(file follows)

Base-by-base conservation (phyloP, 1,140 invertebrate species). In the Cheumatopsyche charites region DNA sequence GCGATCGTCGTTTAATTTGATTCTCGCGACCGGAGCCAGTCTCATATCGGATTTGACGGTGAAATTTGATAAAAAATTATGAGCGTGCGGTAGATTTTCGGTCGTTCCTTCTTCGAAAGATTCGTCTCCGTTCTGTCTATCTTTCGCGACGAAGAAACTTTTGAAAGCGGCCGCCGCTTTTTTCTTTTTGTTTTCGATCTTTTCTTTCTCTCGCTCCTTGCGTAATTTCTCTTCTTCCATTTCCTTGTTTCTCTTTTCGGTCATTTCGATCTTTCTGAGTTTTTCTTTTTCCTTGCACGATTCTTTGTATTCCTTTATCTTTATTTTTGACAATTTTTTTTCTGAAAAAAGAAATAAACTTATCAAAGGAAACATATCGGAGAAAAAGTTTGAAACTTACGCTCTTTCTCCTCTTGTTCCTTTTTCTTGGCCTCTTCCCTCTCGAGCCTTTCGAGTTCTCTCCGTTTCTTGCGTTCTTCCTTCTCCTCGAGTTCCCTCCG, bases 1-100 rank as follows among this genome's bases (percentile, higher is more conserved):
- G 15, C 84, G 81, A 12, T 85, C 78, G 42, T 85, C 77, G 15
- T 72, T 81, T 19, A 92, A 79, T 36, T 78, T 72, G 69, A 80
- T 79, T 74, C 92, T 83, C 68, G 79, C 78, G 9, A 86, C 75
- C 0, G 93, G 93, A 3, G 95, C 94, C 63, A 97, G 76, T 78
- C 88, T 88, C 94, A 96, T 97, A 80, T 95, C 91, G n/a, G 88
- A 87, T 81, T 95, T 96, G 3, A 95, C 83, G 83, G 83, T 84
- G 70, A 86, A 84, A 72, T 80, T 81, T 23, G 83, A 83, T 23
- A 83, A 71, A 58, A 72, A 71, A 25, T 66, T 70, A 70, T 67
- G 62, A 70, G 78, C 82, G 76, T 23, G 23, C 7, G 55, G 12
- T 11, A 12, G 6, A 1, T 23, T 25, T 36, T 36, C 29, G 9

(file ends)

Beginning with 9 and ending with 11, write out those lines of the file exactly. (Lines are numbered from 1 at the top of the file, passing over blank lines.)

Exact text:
- A 83, A 71, A 58, A 72, A 71, A 25, T 66, T 70, A 70, T 67
- G 62, A 70, G 78, C 82, G 76, T 23, G 23, C 7, G 55, G 12
- T 11, A 12, G 6, A 1, T 23, T 25, T 36, T 36, C 29, G 9